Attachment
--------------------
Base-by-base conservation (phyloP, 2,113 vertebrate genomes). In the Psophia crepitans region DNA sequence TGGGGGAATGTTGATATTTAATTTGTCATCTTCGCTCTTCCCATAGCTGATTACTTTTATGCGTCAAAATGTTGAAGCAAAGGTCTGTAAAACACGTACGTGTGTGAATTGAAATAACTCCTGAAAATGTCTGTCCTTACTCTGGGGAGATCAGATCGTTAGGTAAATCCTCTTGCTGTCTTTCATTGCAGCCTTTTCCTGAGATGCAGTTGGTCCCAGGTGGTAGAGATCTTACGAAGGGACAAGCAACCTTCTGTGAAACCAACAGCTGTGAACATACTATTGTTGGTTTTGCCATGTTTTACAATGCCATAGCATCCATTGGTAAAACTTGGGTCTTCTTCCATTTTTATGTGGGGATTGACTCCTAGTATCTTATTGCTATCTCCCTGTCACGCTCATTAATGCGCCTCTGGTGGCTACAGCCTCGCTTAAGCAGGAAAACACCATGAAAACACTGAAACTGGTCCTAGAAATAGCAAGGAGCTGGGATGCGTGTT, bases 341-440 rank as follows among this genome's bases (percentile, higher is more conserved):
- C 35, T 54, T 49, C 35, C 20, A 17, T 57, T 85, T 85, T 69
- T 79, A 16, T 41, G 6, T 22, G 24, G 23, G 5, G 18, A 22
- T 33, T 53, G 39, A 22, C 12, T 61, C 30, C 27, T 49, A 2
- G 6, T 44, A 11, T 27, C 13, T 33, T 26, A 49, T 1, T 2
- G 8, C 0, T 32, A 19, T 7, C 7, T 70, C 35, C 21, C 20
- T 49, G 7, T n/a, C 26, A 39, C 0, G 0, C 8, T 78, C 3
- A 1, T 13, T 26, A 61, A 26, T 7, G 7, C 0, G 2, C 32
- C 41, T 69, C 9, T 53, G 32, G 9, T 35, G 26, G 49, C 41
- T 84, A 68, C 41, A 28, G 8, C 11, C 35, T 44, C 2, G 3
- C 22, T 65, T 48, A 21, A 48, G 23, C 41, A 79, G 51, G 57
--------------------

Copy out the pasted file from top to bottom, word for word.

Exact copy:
Base-by-base conservation (phyloP, 2,113 vertebrate genomes). In the Psophia crepitans region DNA sequence TGGGGGAATGTTGATATTTAATTTGTCATCTTCGCTCTTCCCATAGCTGATTACTTTTATGCGTCAAAATGTTGAAGCAAAGGTCTGTAAAACACGTACGTGTGTGAATTGAAATAACTCCTGAAAATGTCTGTCCTTACTCTGGGGAGATCAGATCGTTAGGTAAATCCTCTTGCTGTCTTTCATTGCAGCCTTTTCCTGAGATGCAGTTGGTCCCAGGTGGTAGAGATCTTACGAAGGGACAAGCAACCTTCTGTGAAACCAACAGCTGTGAACATACTATTGTTGGTTTTGCCATGTTTTACAATGCCATAGCATCCATTGGTAAAACTTGGGTCTTCTTCCATTTTTATGTGGGGATTGACTCCTAGTATCTTATTGCTATCTCCCTGTCACGCTCATTAATGCGCCTCTGGTGGCTACAGCCTCGCTTAAGCAGGAAAACACCATGAAAACACTGAAACTGGTCCTAGAAATAGCAAGGAGCTGGGATGCGTGTT, bases 341-440 rank as follows among this genome's bases (percentile, higher is more conserved):
- C 35, T 54, T 49, C 35, C 20, A 17, T 57, T 85, T 85, T 69
- T 79, A 16, T 41, G 6, T 22, G 24, G 23, G 5, G 18, A 22
- T 33, T 53, G 39, A 22, C 12, T 61, C 30, C 27, T 49, A 2
- G 6, T 44, A 11, T 27, C 13, T 33, T 26, A 49, T 1, T 2
- G 8, C 0, T 32, A 19, T 7, C 7, T 70, C 35, C 21, C 20
- T 49, G 7, T n/a, C 26, A 39, C 0, G 0, C 8, T 78, C 3
- A 1, T 13, T 26, A 61, A 26, T 7, G 7, C 0, G 2, C 32
- C 41, T 69, C 9, T 53, G 32, G 9, T 35, G 26, G 49, C 41
- T 84, A 68, C 41, A 28, G 8, C 11, C 35, T 44, C 2, G 3
- C 22, T 65, T 48, A 21, A 48, G 23, C 41, A 79, G 51, G 57